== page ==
3 Ways to Prevent Hamstring Injuries in Sport

Hamstring muscle injuries are common in sports which place a high demand on running speed and power, such as athletics and football1. Hamstring injuries can be a frustrating because the symptoms tend to be persistent, healing is slow, and the rate of re-injury is high2.

Unfortunately there is no definitive way to completely avoid hamstring injuries however the risk can be significantly reduced by addressing these 3 key areas.

  • Adequate warm up

The benefits of warming up in reducing the risk of hamstring injury have been studied extensively. The warm up should aim to get the blood flowing through your body and increase your heart rate. A thorough warm-up consisting of functional and dynamic movements has the potential to prevent muscle strain injury.

According to Dr. Modabber of the Santa Monica Orthopedic and Sports Medicine Group “Not warming up properly may add to the risk factor. A cold, unstretched muscle that is required to contract at maximum intensity is at highest risk” 3.

He further stresses that individuals should allow for an extra warm-up period in days of cold weather.

Click the link below for a thorough warm-up program prior to exercise.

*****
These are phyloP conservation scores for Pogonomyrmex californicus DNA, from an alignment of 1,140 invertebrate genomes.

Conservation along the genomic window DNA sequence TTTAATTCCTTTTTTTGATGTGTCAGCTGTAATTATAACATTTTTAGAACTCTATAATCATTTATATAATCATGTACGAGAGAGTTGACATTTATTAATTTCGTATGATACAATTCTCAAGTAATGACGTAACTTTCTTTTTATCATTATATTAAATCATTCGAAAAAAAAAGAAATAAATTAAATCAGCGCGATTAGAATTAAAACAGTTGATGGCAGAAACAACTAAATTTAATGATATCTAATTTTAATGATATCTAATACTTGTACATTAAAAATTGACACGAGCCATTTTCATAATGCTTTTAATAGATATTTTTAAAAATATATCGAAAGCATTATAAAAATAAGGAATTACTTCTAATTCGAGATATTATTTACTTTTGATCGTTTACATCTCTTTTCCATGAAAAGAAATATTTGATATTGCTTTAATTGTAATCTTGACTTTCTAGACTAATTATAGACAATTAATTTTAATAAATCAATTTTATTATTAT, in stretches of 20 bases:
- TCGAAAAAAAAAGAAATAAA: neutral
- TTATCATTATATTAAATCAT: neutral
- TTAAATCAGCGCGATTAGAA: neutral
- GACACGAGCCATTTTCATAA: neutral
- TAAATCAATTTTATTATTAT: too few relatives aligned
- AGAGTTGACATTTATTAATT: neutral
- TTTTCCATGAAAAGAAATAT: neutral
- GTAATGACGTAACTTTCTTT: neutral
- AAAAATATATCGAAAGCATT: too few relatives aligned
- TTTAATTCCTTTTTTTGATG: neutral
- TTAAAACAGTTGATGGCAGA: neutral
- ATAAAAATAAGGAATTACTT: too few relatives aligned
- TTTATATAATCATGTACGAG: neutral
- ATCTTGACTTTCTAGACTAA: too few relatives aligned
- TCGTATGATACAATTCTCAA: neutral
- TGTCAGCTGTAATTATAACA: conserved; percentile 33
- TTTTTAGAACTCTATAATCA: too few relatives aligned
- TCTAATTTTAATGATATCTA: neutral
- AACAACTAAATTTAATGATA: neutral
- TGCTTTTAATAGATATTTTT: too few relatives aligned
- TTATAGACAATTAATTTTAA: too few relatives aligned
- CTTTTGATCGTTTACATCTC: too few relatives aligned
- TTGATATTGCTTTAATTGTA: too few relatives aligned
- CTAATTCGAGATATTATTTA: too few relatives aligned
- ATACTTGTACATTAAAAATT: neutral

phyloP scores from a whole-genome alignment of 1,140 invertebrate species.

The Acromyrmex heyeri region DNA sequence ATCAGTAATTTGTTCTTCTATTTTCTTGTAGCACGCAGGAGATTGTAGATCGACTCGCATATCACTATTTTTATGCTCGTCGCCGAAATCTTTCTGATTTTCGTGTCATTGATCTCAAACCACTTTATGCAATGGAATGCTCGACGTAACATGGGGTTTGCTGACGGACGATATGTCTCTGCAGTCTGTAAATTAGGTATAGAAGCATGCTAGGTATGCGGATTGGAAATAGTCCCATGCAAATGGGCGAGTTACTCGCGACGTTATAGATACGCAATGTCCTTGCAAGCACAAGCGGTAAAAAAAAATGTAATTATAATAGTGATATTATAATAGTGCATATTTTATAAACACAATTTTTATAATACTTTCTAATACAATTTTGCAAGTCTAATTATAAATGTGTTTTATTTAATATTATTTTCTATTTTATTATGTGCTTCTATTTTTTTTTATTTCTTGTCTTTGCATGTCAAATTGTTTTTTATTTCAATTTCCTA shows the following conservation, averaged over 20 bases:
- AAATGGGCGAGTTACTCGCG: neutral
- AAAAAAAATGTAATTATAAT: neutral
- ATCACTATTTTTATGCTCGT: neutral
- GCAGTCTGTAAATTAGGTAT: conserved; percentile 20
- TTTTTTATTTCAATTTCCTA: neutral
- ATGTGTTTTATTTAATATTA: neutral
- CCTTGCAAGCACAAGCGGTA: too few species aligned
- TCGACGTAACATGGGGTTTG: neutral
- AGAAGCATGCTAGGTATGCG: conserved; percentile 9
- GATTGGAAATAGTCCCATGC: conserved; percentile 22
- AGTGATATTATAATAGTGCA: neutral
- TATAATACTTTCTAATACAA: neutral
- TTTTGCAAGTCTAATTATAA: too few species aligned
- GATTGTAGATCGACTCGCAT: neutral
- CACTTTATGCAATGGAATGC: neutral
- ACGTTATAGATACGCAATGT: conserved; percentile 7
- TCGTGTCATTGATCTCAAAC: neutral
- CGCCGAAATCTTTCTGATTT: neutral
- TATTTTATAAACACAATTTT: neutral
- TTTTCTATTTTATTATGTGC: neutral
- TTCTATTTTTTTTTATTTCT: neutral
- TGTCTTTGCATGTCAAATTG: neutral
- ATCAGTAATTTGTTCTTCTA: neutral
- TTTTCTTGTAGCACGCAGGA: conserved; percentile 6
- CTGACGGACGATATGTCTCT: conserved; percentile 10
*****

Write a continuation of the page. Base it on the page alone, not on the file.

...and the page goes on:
• Flexibility

Decreased flexibility has been shown to have a significant association with hamstring injury. Individual’s flexibility should be maximized by a regular stretching program ensuring a period of adequate stretching prior to the intended athletic activity.

The hamstring muscles are ‘viscoelastic’ meaning they exhibit both viscous and elastic characteristics and therefore need to have sufficient range of movement in order to avoid being strained.


A study carried out of elite soccer players found a strong correlation between preseason hamstring tightness and subsequent hamstring injury in players with tight hamstring muscles 4.

Click the link to see how you can increase flexibility of the hamstrings prior to exercise



  • Strengthening

Eccentric strengthening in the form of Nordic Hamstring Curls have been found to significantly increase the eccentric torque in the hamstring muscle of an elite football players.

A study carried out on footballer players comparing two different strength training programmes found that Nordic hamstrings training (eccentric strengthening) over a 10 week period increased hamstring eccentric torque and reduced the risk of hamstring injury when compared with traditional hamstring curls (concentric training) 5.

Click the link to see how Nordic hamstring curls are performed.





  1. Askling C, Karlsson J, Thorstensson A. Hamstring injury occurrence in elite soccer players after preseason strength training with eccentric overload. Scandinavian Journal of Medicine & Science in Sports. 2003;13:244-250.
  1. Petersen. J and Holmich. P. Evidence based prevention of hamstring injuries in sport. Br J Sports Med 2005;39:319–323.
  2. M. Ramin Modabber, MD, Santa Monica Orthopaedic and Sports Medicine Group, Santa Monica, California
  3. Witvrouw E, Daneels L, Asselman. Muscle flexibility as a risk factor for developing muscle injuries in male professional soccer players: a prospective study. Am J Sports Med Jan 2003:31;1: p 41-6
  1. Mjølsnes R, Arnason A, Østhagen T, et al. A 10-week randomized trial comparing eccentric vs. concentric hamstring strength training in well-trained soccer players. Scand J Med Sci Sports 2004;14:311–17.